Andres Serrano on His Debut Album, "Vengeance Is Mine"
Andres Serrano has built a career out of making aesthetically pleasing images out of vile substances and taboo subjects, a strategy of provocation that had its flash point early on with "Piss Christ." The artist's latest project, a covers album recorded by a mask-wearing alter ego named Brutus Faust, may seem like a radical shift but is in fact very much in the same vein: outrageous on its face, it is, at its core, actually quite heartfelt.
Made with producer Steve Messina, the album — titled "Vengeance is Mine," and self-released — features songs by Led Belly, Paul Simon, the Proclaimers, and the Temptations, along with several penned by Serrano's girlfriend, Irina Movmyga. On the album, the artist sings in a Sprechgesang manner that owes much to the distinctive frog-throated rattle of Bob Dylan, with a few Brooklyn-accented yelps thrown in for good measure. ARTINFO's executive editor Andrew M. Goldstein spoke to Serrano about the record, why music is harder than art school, and his admiration for the Lone Ranger.
See the end of the interview for a video of Brutus Faust's "Goo Goo Gaga."
How did this album come about?
Ever since I was a kid really I wanted to sing and be in a band, but instead I went to art school at the Brooklyn Museum Art School when I was a teenager because that was easier to do, and so I put it out of my mind for much of my life. And then a few years ago I thought, you know, I had done everything that I had wanted to do, I'd been the artist I never imagined I would be. So you hate to leave things undone, so I thought it would be necessary for a time to see if I could sing and see where it could take me, so I found a vocal coach, a singing teacher by the name of Marcy Jellison, and eventually through her found a producer and a musician with a band, a very good band that's been around for twenty years. Most important I discovered that the band could do what I needed done for me.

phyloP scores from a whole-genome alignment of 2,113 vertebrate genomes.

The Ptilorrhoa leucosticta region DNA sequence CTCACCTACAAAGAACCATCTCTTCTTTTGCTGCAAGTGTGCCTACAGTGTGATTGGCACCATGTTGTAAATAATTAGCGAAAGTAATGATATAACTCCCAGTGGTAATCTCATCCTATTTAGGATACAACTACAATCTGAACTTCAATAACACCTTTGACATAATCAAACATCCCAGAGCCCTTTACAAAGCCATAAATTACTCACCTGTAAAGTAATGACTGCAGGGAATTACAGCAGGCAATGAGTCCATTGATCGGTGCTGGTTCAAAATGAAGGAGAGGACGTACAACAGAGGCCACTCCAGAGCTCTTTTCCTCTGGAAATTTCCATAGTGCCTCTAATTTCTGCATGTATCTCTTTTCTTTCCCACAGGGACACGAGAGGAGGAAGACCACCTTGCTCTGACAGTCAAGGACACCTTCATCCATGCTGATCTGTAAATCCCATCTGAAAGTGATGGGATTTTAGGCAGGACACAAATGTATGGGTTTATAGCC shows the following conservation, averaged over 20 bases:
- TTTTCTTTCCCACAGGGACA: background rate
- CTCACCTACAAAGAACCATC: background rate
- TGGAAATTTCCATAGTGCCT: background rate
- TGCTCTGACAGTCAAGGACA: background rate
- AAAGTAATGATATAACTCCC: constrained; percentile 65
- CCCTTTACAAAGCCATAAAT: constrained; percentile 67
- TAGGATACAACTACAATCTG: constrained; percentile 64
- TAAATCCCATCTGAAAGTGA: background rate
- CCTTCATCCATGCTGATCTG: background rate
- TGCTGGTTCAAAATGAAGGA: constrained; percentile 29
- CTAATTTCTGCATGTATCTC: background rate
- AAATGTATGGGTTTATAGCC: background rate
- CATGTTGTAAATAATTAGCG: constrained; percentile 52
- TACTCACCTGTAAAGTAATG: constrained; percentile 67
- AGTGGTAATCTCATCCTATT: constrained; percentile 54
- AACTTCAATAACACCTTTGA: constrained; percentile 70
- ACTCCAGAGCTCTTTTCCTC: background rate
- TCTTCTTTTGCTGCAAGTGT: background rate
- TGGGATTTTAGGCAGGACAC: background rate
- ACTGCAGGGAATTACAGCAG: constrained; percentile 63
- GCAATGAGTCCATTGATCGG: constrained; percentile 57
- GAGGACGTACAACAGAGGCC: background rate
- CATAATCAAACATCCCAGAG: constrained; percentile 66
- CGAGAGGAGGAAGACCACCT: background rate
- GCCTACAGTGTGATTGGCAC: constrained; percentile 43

Did you ever play music?
No, not at all. I started training about three years ago. But the thing is, even though I never attempted to sing, I've always had a love of music. You know, music and film moves me emotionally, visual art does not really move me in the same way, an emotional way. Even though I did nothing about the musical side of my life I still feel connected to music, which is why it's not such a stretch for me. It is for people who know nothing about me, but it's because the music side of me has been hidden inside for all this time.
You said you didn't go into music because art school was easier?
Yeah, it was easier. It was 1967 and it was a time of hippies, and actually I was too antisocial to be part of any movement, even a band, and so the place where I fit in was with the other misfits at the Brooklyn Museum of Art School, you know. And art is something that you don't need to collaborate with other people about, it's just something that you get up and do on your own without any help from anyone else. And being an artist is sort of a no-brainer for me, I don't really need to think about it, even though people think that you have to develop skills, the skills you develop are nothing compared to the ideas. As an artist I always felt that ideas were the most important things. When I lack certain things i find the people who are good at what they do to do them. For instance, printing. I've never printed a photograph in my life, I've never been inside a darkroom. So there are a lot of technical things as an artist when you use a camera that you don't need to take care of yourself, even setting up my own equipments, I don't even do that, you know. I'm just interested in taking the picture. But with singing it's more involved, you have to work with the band, you have to sing, you have to learn to sing and you have to develop a feel for music. So it was something that I had to really work at.
Tell me about the character you sing as, Brutus Faust. Why did you adopt a persona, and how did you choose that name?